Markets are coming off their fourth gain in six weeks, with the S&P 500® Index touching the best level since early September, though Monday will be choppy following unrest in China. Long-term interest rates continue to fall sharply, with the 10-year Treasury yield below 3.7% for the first time in nearly two months, as investors bet that sluggish data will result in a Fed pivot. The odds of a slowing to a 0.50% Fed Funds rate hike in two weeks have stabilized at roughly 70%. Crude prices fell to the lowest level since 2021 as western countries prepare to impose a price cap on Russian crude.
The technology sector continues to struggle, led by Apple and several chip companies that will be disrupted by the protests. For the year, the Russell 1000 Value Index is down just 6%, while the Russell 1000 Growth Index is down 25%, though the valuation for the value index remains at a substantial discount to growth (14x vs. 23x). Small caps are also doing well relative to large-cap growth, with the S&P Small Cap 600 Index down 12% with a forward valuation of 13x. More recently, international indexes have recovered, with the MSCI EAFE Index up 11% and the MSCI Emerging Market Index up 12% over the past month, compared with 3% for the S&P 500, though they both trade at substantial discounts.
Despite declines in large-cap tech companies, the overall market is healthier than perceived. In this environment, investors would do well to turn away from big tech and toward small-cap, international, and value stocks, which have been largely forgotten over the last decade as large tech valuations have soared. This may very well be the story over the next 2-5 years, where the average company is in better shape from a risk/reward perspective than the overall market.
The holiday shopping season is off to a strong start, with Black Friday showing strong in-store trends, rising 2.9% from a year ago. Online shopping set a record on Black Friday, up 2.3% from a year ago. Analysts are split on the outlook for the holiday season, as consumer demand remains strong, but real wages have been negative for 20-straight months, straining budgets and leading to greater credit card borrowing. Retailers are heavily discounting due to elevated inventories, with the average customer discount expected to be 30%. The National Retail Federation expects sales this season to increase by 6-8% from a year ago, which would be roughly in line with the pace of inflation.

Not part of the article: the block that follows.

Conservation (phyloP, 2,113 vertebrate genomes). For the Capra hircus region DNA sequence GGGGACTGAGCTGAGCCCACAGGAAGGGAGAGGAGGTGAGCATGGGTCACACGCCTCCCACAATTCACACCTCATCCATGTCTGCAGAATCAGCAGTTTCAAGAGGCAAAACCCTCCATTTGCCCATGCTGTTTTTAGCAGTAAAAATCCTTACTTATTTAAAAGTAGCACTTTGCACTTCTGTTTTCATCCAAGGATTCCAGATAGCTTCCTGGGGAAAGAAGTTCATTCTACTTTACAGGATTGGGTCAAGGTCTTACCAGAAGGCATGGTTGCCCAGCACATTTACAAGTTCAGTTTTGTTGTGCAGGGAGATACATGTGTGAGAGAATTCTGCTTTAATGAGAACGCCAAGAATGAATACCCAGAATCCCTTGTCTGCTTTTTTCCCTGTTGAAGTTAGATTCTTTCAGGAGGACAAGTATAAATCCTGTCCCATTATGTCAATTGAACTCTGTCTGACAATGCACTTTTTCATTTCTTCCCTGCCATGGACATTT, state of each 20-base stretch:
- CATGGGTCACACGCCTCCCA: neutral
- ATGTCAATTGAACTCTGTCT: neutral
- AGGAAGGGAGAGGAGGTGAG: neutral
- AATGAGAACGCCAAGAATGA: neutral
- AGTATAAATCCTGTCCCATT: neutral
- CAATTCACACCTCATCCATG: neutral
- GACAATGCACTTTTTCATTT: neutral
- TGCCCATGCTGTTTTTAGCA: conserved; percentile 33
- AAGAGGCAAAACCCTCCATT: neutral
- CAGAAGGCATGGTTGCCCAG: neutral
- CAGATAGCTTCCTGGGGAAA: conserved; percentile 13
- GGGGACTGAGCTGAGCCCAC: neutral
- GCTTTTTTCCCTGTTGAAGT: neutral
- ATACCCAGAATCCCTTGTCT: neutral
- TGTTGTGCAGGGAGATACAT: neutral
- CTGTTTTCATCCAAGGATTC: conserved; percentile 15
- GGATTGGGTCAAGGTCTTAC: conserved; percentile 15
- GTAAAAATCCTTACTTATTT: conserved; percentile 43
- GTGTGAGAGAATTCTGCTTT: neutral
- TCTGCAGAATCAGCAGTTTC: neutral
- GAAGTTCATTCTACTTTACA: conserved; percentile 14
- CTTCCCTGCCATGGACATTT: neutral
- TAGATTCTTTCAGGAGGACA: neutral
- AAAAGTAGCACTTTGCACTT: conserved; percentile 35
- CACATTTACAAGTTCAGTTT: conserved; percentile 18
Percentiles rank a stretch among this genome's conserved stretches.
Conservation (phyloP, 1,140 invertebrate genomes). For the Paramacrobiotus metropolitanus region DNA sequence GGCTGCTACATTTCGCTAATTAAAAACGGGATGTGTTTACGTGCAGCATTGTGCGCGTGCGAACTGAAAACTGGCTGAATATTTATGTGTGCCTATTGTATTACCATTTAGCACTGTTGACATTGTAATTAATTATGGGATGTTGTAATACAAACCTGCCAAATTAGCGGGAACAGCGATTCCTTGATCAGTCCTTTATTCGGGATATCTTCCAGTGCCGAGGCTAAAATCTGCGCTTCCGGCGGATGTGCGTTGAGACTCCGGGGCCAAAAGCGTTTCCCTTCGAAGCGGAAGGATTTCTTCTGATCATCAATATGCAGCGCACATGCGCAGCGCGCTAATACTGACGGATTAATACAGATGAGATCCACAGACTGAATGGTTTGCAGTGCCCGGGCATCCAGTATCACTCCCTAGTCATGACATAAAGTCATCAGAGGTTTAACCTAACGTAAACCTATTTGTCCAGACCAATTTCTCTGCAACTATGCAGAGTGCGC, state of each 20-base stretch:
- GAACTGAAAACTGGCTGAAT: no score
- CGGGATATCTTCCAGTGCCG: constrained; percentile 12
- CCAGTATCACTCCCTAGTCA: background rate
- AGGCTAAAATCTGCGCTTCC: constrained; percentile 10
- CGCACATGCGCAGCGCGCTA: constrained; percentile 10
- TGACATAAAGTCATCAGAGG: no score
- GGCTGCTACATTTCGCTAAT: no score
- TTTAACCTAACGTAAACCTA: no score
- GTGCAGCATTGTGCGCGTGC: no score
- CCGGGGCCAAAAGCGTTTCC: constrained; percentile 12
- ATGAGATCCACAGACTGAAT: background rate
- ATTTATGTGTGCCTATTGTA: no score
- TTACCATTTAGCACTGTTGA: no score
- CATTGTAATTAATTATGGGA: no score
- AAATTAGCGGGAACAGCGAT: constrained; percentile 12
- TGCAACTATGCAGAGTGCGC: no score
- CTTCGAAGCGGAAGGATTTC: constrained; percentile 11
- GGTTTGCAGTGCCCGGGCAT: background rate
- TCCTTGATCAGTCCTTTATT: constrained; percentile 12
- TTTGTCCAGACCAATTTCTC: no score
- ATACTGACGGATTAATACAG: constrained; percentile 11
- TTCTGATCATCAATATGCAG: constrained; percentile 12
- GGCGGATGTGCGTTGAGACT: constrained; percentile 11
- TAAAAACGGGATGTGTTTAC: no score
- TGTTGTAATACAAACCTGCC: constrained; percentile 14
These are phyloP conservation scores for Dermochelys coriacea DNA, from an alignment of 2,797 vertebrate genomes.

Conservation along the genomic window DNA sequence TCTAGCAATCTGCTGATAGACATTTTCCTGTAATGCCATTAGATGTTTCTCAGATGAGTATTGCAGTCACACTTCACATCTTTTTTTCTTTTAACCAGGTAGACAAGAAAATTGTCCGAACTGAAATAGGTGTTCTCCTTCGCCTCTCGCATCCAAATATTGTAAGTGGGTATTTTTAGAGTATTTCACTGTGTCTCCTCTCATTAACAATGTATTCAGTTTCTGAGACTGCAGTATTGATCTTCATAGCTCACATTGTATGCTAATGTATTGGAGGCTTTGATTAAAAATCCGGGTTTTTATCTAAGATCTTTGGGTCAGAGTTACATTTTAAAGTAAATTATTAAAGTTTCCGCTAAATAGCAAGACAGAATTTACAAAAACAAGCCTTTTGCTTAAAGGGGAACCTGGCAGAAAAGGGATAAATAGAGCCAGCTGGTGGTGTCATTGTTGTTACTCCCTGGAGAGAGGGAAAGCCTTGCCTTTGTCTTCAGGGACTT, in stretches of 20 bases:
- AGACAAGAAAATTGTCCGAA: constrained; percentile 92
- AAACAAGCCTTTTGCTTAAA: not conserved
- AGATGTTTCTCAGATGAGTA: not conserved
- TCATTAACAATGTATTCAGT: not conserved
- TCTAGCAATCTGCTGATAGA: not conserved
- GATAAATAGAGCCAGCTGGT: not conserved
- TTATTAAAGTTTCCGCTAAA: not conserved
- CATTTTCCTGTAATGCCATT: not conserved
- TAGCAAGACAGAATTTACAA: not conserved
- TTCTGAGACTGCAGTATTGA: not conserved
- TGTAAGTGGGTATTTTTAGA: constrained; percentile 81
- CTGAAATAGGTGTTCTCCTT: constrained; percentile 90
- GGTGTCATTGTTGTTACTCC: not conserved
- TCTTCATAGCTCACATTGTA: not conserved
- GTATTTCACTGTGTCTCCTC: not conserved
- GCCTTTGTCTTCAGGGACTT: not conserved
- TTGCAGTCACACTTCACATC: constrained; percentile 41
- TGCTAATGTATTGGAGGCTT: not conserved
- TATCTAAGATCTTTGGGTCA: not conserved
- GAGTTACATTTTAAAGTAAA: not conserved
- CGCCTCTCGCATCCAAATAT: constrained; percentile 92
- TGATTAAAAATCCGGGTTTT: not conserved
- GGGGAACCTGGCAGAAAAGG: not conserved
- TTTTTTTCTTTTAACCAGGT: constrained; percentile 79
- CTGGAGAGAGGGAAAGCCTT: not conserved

The weekend saw large protests in China due to continued Covid lockdowns, leading officials to ease some restrictions in remote areas while affirming the zero Covid policy. China’s benchmark index fell 1.1% on Monday, the largest drop in a month, while the yuan fell sharply. Goldman Sachs estimates there is a 30% probability that China will reopen before next Spring, effectively ending the zero Covid policy. They also see the likelihood of increased support for the suffering property market and focus on driving growth following last Friday’s interest rate cut.
A survey by Merrill Lynch of retail and professional investors showed that stagflation is a key risk for the global economy next year, with little confidence in the sustainability of the recent market rally. Half of the respondents see slowing growth and continued elevated inflation, with the second most likely outcome as a deflationary recession, and economic recovery as the least likely outcome. Nearly two-thirds see investors as too bullish on asset prices. Retail investors were modestly more optimistic than professionals, though their responses were directionally similar.
What to Watch
A busy week of data awaits, focused heavily on the labor market’s health. On Tuesday, we get November’s reading on consumer confidence, Wednesday has revised third-quarter GDP, JOLTS job openings, and the Fed’s Beige Book, Thursday has the PCE deflator, personal income and spending, and ISM data, and Friday has the monthly payroll report.
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S&P SmallCap 600® Index (S&P 600): a stock market index established by Standard & Poor’s that covers roughly the small-cap range of American stocks, using a capitalization-weighted index.
MSCI EAFE® Index: An unmanaged, free float-adjusted, market capitalization-weighted index that is designed to measure the performance of large-cap and mid-cap stocks in developed markets as determined by MSCI; excludes the United States and Canada.
MSCI Emerging Markets® Index: An unmanaged, free float-adjusted, market capitalization-weighted index that is designed to measure the performance of large-cap and mid-cap stocks in emerging-country markets as determined by MSCI.